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Estimation with response error and non-response : food stamp participation in SIPP

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  • Bollinger,C.R.
  • David,M.H.

    (University of Wisconsin-Madison, Social Systems Research Institute)

Abstract

Error in survey data originates from failure to contact the sample and from false answers to verifiable questions. These errors may be systematic and associated with uncooperative or unreliable respondents. Zabel modeled attrition in the Survey of Income and Program Participation and found systematic demographic and design effects. Bollinger and David modeled response error and identified correlations to income per capita. In this analysis, we link missing interviews in a panel and response error through a trivariate probit analysis. Robustness of the correlation between attrition and response error is examined by comparing variants of the model. The joint model of response error and attrition becomes the first stage of a pseudolikelihood estimate of a model of food-stamp participation. The model is significantly different from naive probit on the survey data.
(This abstract was borrowed from another version of this item.)

Suggested Citation

  • Bollinger,C.R. & David,M.H., 1999. "Estimation with response error and non-response : food stamp participation in SIPP," Working papers 20, Wisconsin Madison - Social Systems.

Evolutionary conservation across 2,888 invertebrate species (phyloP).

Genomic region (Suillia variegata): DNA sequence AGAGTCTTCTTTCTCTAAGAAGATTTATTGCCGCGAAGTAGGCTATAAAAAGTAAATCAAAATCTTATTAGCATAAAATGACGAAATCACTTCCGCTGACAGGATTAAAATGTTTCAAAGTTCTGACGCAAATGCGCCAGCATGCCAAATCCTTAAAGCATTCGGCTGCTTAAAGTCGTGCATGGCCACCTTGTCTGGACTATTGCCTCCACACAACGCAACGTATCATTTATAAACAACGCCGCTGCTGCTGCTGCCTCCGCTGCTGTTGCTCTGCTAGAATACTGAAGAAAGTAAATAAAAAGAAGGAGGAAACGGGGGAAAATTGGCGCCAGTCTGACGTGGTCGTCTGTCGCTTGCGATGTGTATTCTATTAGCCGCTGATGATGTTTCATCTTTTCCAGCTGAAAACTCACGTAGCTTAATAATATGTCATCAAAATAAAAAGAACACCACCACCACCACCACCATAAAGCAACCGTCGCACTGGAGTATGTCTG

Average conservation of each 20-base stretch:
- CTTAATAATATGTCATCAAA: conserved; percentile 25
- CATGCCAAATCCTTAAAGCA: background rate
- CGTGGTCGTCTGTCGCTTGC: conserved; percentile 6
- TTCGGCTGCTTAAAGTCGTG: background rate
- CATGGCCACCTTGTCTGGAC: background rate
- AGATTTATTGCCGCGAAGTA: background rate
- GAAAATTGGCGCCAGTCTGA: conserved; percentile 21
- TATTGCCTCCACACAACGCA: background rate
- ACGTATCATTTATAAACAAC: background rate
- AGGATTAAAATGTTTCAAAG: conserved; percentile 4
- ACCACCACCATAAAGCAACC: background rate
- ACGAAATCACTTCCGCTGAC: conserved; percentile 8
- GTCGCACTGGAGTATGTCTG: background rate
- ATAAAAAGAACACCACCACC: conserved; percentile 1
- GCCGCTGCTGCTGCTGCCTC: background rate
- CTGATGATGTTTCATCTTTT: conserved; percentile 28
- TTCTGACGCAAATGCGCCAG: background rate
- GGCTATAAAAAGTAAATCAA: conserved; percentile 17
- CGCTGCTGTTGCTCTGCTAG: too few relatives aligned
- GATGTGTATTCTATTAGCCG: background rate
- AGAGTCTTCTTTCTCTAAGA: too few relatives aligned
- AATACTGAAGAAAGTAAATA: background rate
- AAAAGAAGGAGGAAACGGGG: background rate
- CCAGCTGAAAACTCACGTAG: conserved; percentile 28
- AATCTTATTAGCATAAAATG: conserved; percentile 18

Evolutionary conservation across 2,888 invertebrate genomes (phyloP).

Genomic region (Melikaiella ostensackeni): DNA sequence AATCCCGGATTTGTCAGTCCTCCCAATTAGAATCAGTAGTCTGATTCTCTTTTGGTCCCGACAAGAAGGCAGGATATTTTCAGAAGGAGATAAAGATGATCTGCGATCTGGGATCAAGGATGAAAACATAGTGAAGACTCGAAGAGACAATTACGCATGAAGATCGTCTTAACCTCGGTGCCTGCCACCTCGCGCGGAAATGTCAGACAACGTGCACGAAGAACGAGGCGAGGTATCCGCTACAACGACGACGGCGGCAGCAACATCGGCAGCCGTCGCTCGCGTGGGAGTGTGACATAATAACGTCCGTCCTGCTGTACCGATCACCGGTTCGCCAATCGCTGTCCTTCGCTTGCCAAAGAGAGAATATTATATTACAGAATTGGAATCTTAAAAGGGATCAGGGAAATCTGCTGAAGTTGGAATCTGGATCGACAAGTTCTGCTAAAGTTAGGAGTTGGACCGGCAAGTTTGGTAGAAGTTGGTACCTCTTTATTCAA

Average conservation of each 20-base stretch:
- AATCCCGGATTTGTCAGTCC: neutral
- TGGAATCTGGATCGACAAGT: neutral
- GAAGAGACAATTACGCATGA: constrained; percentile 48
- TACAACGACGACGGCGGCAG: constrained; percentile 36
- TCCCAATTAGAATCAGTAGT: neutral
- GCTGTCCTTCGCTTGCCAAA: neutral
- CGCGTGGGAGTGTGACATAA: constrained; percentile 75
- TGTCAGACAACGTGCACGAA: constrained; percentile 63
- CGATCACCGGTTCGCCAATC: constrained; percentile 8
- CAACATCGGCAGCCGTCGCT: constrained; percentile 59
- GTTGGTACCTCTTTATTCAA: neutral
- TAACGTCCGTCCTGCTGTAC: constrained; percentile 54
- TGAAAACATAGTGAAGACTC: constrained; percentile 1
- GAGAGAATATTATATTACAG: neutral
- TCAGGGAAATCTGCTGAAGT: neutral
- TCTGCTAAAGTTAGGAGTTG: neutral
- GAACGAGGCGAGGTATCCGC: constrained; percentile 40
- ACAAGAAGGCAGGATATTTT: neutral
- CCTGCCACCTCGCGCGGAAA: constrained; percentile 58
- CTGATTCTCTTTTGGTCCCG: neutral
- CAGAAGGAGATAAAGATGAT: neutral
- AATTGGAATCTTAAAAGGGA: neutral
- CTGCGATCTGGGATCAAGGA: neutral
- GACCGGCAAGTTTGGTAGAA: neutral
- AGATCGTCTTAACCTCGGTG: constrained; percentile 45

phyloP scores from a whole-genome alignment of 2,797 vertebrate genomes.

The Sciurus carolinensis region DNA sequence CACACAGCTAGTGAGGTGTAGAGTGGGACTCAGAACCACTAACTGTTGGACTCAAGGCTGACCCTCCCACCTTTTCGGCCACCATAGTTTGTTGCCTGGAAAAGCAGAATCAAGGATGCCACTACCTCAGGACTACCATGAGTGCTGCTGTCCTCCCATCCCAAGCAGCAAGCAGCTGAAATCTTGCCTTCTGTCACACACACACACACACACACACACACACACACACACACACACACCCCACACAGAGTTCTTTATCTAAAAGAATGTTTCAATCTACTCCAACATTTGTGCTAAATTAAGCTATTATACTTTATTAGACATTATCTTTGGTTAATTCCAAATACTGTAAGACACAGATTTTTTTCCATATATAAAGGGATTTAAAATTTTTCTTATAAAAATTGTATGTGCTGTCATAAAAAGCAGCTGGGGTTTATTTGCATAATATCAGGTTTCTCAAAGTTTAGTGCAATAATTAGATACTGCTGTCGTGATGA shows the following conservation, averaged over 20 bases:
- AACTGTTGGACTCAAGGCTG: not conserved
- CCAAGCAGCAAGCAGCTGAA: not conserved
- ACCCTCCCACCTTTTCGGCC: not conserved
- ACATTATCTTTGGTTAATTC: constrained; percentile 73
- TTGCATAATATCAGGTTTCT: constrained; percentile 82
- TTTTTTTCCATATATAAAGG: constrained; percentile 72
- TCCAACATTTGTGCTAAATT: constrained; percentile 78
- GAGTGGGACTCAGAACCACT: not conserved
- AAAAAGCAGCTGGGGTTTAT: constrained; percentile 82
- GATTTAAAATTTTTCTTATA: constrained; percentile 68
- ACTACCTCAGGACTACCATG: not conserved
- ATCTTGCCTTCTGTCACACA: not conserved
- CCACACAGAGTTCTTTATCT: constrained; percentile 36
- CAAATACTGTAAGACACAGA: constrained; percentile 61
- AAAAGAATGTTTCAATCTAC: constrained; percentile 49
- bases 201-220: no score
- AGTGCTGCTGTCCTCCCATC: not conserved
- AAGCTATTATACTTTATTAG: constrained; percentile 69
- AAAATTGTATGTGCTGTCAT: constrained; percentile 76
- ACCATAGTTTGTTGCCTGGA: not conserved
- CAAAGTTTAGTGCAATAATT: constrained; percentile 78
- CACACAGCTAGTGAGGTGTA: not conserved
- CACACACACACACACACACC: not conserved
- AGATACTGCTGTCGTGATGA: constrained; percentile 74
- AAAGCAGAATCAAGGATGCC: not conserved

• Handle: RePEc:att:wimass:199920
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    File URL: http://www.ssc.wisc.edu/econ/archive/wp9920.pdf
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    1. Moffitt, Robert, 1992. "Incentive Effects of the U.S. Welfare System: A Review," Journal of Economic Literature, American Economic Association, vol. 30(1), pages 1-61, March.
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    3. Keane, Michael & Moffitt, Robert, 1998. "A Structural Model of Multiple Welfare Program Participation and Labor Supply," International Economic Review, Department of Economics, University of Pennsylvania and Osaka University Institute of Social and Economic Research Association, vol. 39(3), pages 553-589, August.
    4. Hausman, J. A. & Abrevaya, Jason & Scott-Morton, F. M., 1998. "Misclassification of the dependent variable in a discrete-response setting," Journal of Econometrics, Elsevier, vol. 87(2), pages 239-269, September.
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